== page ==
Is Budget 2024 a “green building” budget?

Jean-Marc Fagelson, Advisor, Advocacy and Government Relations, CAGBC on June 19, 2024

Theme
Advocacy
With the House of Commons adjourned for the summer, the article analyzes Budget 2024

Budget 2024 represents a slowdown in federal investment in green buildings, at a time when international markets are ramping up investments and regulations for carbon reductions. Yet, there is reason for optimism in the measures announced, such as housing and investment tax credits.

CAGBC’s Budget 2024 recommendations

Let’s start with the Canada Green Building Council’s (CAGBC) three recommendations for Budget 2024.

Out of the three recommendations CAGBC provided, two were related to the Canada Green Buildings Strategy (CGBS). They included funding to support transition planning, and supports for building data capacity.

Budget 2024 provides $900+ million for the implementation of the CGBS through three core initiatives:

  1. $800 million for Canada Greener Homes Affordability Program, a home retrofit program targeting low-and median-income households that will start in 2025-2026.
  2. $30 million “to continue developing a national approach to home energy labelling” which will start in 2024-2025.
  3. $73.5 million to renew and modernize energy efficiency tools such as ISO 50001 Energy Management Systems Standard and the ENERGY STAR Portfolio Manager, starting in 2024-2025.

Unfortunately, these initiatives will receive just 8.5 percent of the budgeted funding between now and Q2 2026. In other words, only $77 million will be available to Natural Resources Canada to implement the CGBS by the time a new government is elected.

CAGBC’s third recommendation was for a grant program to support Canadian small and medium manufacturers seeking a Life Cycle Assessment (LCA) or an Environmental Product Declarations (EPD) for their low-carbon construction materials, supporting the implementation of the Buy Clean Strategy. Unfortunately, there is no funding attached to the Buy Clean Strategy in Budget 2024.

For our 2023 “Day on the Hill” advocacy event, CAGBC hosted a panel discussion on the topic Green Building and Federal Political Landscape.

Funding for green community buildings, federal assets

By providing $500 million over five years to the Green and Inclusive Community Buildings Program, Budget 2024 is continuing to support new zero-carbon buildings and deep building retrofits in communities across Canada. This major investment supports local and indigenous governments and provides better, future-proofed public facilities.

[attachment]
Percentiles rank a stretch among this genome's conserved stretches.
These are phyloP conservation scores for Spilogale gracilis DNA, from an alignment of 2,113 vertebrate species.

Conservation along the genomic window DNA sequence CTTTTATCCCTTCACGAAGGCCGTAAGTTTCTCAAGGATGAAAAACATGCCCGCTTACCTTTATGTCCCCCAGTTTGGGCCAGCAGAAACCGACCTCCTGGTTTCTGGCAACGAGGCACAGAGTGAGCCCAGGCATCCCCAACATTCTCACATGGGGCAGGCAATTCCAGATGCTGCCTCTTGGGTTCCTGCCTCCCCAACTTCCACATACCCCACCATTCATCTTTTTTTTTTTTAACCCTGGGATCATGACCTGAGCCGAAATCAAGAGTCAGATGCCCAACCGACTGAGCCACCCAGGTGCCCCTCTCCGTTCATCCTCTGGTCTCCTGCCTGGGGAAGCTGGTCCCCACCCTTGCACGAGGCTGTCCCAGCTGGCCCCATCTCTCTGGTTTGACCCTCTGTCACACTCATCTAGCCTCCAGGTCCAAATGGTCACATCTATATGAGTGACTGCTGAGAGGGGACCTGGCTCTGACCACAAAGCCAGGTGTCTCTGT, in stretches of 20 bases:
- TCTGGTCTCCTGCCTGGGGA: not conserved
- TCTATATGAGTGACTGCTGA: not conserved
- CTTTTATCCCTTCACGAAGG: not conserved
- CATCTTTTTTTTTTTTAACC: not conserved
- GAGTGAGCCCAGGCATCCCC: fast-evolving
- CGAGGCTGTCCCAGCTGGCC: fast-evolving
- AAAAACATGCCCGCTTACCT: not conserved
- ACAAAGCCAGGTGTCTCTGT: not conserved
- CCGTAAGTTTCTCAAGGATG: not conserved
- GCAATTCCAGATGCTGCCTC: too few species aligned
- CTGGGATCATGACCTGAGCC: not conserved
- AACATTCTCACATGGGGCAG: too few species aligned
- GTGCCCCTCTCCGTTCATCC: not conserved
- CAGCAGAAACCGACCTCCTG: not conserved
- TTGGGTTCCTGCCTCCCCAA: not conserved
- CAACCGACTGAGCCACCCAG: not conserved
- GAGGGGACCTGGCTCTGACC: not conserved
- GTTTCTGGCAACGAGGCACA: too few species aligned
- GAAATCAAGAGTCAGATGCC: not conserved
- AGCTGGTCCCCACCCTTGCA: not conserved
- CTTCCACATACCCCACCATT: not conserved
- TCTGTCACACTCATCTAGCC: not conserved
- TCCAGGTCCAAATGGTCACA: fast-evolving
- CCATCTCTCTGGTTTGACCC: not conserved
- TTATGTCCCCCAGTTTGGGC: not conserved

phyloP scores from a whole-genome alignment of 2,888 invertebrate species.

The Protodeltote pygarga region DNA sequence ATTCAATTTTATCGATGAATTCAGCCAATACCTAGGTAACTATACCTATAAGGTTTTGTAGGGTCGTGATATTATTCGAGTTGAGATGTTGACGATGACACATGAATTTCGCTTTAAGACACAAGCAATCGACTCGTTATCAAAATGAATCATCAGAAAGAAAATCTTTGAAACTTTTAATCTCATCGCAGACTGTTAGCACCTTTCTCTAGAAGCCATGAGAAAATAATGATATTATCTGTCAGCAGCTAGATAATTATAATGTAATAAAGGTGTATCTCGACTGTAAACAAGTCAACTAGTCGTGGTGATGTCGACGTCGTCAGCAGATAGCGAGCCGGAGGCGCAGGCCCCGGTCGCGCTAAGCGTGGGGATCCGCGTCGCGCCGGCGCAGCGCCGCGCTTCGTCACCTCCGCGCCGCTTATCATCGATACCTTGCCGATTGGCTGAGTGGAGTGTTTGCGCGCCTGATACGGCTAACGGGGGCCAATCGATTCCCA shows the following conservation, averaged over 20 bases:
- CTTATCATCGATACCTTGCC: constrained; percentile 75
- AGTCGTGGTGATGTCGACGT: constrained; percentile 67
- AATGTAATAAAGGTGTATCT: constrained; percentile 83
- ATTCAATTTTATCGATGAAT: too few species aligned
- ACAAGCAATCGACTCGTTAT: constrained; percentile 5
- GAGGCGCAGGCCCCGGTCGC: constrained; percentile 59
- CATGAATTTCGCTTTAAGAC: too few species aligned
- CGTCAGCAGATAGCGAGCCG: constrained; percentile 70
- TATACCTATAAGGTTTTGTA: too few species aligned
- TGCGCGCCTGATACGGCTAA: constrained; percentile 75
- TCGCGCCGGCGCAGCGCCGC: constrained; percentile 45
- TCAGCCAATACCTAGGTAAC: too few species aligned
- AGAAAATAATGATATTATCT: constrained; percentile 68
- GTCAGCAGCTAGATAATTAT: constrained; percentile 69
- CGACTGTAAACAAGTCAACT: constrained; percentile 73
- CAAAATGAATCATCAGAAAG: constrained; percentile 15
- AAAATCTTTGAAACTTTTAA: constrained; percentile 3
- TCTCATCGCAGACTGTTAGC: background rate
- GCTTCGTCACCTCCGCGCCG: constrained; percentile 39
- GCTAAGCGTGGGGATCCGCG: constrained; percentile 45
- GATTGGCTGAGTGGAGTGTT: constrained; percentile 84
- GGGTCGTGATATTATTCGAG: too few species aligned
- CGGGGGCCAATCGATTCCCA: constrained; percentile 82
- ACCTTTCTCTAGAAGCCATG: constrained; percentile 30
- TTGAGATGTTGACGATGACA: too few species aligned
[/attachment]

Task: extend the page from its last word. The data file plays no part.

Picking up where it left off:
Budget 2024 also proposes to provide $6.7 billion over 20 years, starting in 2024-25, to Public Services and Procurement Canada (PSPC) to manage its portfolio of assets. This investment supports the ambitious policy to focus on carbon reductions in new and existing buildings and leases via the Greening Government Strategy(GGS), yet PSPC will only receive $181 million in the next couple of years.

Nick Xenos (Executive Director of the Centre for Greening Government within the Treasury Board Secretariat), Dean Haslip (Director General, Natural Resources Canada), Trevor Nightengale (Assiociate Vice-President of Engineering, National Research Council of Canada), and John Cuddihy (Senior Director, Infrastructure Canada) engage in a panel discussion of federal green building policy moderated by CAGBC Board Chair Jody Becker as part of CAGBC’s 2023 Day on the Hill.

Housing: Use of public lands & technology in support of new homes

Budget 2024 rightly focused on increasing housing supply as a method of restoring housing affordability, a critical bread-and-butter issue for Canadians. However, in the rush to create more housing, we risk putting quantity over quality. By not including energy efficiency measures to guide how new housing is built, we risk creating millions of new homes that will add to carbon emissions and burden future homeowners with increased energy costs and potentially expensive retrofits.

Among the measures in the Budget was the Building Homes on Public Lands program, which allocates $1.1 billion over 10 years to leverage government-owned properties for housing.

This funding, which is expected to be fully recovered through substantial short- and long-term cost savings, will help to accelerate the disposal of underused owned or leased federal properties.